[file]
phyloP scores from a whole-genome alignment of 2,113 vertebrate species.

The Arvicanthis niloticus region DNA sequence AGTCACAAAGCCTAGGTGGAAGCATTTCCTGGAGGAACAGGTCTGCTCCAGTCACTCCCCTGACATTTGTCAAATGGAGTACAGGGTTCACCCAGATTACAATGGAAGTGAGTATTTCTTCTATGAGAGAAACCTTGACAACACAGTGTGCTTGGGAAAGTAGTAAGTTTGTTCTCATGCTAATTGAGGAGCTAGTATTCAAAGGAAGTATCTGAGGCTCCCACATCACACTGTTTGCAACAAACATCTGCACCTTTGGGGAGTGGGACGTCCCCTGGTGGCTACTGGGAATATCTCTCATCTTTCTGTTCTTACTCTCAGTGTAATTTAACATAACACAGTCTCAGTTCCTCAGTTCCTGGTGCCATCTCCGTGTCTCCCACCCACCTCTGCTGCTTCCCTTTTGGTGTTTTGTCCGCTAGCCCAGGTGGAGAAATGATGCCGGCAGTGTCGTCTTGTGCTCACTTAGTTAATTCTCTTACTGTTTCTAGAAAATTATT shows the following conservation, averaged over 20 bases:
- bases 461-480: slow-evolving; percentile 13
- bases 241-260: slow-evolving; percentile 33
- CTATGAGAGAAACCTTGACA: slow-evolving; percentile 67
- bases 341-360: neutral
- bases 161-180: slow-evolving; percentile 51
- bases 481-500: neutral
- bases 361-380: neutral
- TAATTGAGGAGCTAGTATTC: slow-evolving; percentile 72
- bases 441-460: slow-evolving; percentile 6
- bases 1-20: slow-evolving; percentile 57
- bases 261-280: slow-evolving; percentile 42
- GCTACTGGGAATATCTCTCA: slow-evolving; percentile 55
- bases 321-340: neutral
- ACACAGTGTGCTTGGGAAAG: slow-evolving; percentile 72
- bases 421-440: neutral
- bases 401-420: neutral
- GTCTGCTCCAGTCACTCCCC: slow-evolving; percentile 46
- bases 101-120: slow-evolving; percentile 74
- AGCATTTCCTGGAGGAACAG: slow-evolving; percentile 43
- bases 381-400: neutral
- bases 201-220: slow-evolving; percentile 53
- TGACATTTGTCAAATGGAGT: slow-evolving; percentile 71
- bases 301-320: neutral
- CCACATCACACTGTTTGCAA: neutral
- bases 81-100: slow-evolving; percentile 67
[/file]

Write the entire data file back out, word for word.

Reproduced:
phyloP scores from a whole-genome alignment of 2,113 vertebrate species.

The Arvicanthis niloticus region DNA sequence AGTCACAAAGCCTAGGTGGAAGCATTTCCTGGAGGAACAGGTCTGCTCCAGTCACTCCCCTGACATTTGTCAAATGGAGTACAGGGTTCACCCAGATTACAATGGAAGTGAGTATTTCTTCTATGAGAGAAACCTTGACAACACAGTGTGCTTGGGAAAGTAGTAAGTTTGTTCTCATGCTAATTGAGGAGCTAGTATTCAAAGGAAGTATCTGAGGCTCCCACATCACACTGTTTGCAACAAACATCTGCACCTTTGGGGAGTGGGACGTCCCCTGGTGGCTACTGGGAATATCTCTCATCTTTCTGTTCTTACTCTCAGTGTAATTTAACATAACACAGTCTCAGTTCCTCAGTTCCTGGTGCCATCTCCGTGTCTCCCACCCACCTCTGCTGCTTCCCTTTTGGTGTTTTGTCCGCTAGCCCAGGTGGAGAAATGATGCCGGCAGTGTCGTCTTGTGCTCACTTAGTTAATTCTCTTACTGTTTCTAGAAAATTATT shows the following conservation, averaged over 20 bases:
- bases 461-480: slow-evolving; percentile 13
- bases 241-260: slow-evolving; percentile 33
- CTATGAGAGAAACCTTGACA: slow-evolving; percentile 67
- bases 341-360: neutral
- bases 161-180: slow-evolving; percentile 51
- bases 481-500: neutral
- bases 361-380: neutral
- TAATTGAGGAGCTAGTATTC: slow-evolving; percentile 72
- bases 441-460: slow-evolving; percentile 6
- bases 1-20: slow-evolving; percentile 57
- bases 261-280: slow-evolving; percentile 42
- GCTACTGGGAATATCTCTCA: slow-evolving; percentile 55
- bases 321-340: neutral
- ACACAGTGTGCTTGGGAAAG: slow-evolving; percentile 72
- bases 421-440: neutral
- bases 401-420: neutral
- GTCTGCTCCAGTCACTCCCC: slow-evolving; percentile 46
- bases 101-120: slow-evolving; percentile 74
- AGCATTTCCTGGAGGAACAG: slow-evolving; percentile 43
- bases 381-400: neutral
- bases 201-220: slow-evolving; percentile 53
- TGACATTTGTCAAATGGAGT: slow-evolving; percentile 71
- bases 301-320: neutral
- CCACATCACACTGTTTGCAA: neutral
- bases 81-100: slow-evolving; percentile 67